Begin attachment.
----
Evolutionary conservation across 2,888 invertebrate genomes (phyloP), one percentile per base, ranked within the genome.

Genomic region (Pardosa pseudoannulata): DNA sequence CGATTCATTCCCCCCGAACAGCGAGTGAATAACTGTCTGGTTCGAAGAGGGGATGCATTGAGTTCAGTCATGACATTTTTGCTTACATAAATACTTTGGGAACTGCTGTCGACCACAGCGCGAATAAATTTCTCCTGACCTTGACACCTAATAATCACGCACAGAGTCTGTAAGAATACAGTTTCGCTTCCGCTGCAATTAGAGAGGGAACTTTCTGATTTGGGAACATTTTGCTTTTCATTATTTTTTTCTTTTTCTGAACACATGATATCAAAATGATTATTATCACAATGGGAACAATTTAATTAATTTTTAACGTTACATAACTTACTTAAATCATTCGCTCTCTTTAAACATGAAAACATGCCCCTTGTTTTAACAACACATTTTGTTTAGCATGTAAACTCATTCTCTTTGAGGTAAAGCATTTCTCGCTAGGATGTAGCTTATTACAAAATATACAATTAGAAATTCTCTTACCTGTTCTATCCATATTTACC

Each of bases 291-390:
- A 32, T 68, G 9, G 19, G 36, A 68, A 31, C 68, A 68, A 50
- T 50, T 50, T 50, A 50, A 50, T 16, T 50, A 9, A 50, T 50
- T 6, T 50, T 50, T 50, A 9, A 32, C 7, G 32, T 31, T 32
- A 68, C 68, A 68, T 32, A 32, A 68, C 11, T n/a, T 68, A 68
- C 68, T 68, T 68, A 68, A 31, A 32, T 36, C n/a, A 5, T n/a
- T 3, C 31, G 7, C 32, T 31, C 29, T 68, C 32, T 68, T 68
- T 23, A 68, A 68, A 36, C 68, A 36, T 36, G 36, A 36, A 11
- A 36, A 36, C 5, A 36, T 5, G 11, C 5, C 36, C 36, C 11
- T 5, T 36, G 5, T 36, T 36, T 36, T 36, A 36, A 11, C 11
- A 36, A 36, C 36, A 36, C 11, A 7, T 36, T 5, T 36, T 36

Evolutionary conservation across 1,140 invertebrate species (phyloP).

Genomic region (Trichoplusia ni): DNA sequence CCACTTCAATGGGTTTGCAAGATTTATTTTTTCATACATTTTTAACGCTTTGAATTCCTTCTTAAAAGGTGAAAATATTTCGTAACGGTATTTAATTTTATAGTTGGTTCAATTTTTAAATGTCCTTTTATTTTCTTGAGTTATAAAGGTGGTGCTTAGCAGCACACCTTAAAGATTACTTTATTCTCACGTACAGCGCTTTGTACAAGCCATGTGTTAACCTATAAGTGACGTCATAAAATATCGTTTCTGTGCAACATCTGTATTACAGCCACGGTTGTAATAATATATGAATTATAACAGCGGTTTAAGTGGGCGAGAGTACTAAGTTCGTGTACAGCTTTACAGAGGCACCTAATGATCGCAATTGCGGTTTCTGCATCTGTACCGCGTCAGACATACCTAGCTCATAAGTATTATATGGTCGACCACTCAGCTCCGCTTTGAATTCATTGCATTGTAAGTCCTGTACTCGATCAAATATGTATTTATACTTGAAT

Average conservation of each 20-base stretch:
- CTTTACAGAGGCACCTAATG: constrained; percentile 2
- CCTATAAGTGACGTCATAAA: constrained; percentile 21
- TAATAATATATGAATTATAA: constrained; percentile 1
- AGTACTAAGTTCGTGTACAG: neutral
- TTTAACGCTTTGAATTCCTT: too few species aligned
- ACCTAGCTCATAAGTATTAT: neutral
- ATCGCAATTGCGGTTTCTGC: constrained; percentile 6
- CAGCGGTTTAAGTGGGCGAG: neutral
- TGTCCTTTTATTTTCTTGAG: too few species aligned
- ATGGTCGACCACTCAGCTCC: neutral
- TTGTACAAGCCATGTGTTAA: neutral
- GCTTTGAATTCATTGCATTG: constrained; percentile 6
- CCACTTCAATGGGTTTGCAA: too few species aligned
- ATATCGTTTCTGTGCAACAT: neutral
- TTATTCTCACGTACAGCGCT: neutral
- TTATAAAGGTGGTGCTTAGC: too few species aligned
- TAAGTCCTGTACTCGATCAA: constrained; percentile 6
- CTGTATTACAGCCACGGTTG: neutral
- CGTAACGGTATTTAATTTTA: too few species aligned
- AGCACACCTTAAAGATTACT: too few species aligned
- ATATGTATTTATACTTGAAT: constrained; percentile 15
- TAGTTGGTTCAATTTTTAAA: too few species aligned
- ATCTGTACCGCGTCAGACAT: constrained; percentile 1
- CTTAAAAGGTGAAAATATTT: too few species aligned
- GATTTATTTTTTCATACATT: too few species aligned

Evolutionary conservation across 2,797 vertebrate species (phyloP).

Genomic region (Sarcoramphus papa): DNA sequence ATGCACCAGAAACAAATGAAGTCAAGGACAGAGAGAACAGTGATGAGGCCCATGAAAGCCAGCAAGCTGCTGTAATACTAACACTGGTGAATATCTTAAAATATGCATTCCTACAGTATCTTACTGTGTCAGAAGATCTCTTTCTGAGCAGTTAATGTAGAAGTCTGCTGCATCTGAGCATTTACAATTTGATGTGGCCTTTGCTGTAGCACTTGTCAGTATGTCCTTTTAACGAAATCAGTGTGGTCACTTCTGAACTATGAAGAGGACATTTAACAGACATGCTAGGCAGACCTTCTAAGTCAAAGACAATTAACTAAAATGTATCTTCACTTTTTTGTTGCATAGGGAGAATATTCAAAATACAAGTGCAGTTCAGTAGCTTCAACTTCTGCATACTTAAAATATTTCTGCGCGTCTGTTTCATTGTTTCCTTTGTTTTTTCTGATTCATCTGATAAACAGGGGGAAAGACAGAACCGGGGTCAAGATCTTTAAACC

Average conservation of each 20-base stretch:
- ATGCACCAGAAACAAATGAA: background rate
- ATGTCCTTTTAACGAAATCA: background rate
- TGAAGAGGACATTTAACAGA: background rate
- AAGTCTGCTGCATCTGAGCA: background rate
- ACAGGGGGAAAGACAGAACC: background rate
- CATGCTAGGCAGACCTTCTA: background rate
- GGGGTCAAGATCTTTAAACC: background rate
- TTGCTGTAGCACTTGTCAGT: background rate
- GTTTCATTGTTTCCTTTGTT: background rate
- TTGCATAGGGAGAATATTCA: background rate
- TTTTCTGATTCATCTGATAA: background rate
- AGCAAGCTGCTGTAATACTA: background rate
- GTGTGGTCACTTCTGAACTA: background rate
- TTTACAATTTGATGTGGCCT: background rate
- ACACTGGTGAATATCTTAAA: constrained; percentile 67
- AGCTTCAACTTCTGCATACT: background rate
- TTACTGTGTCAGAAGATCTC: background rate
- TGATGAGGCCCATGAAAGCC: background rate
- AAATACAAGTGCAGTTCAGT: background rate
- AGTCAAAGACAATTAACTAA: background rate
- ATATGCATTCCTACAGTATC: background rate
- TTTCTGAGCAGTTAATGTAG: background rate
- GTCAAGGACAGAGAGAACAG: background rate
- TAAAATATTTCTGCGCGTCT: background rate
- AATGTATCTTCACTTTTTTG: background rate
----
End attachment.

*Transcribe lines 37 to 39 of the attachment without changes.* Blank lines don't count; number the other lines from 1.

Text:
- ATATGTATTTATACTTGAAT: constrained; percentile 15
- TAGTTGGTTCAATTTTTAAA: too few species aligned
- ATCTGTACCGCGTCAGACAT: constrained; percentile 1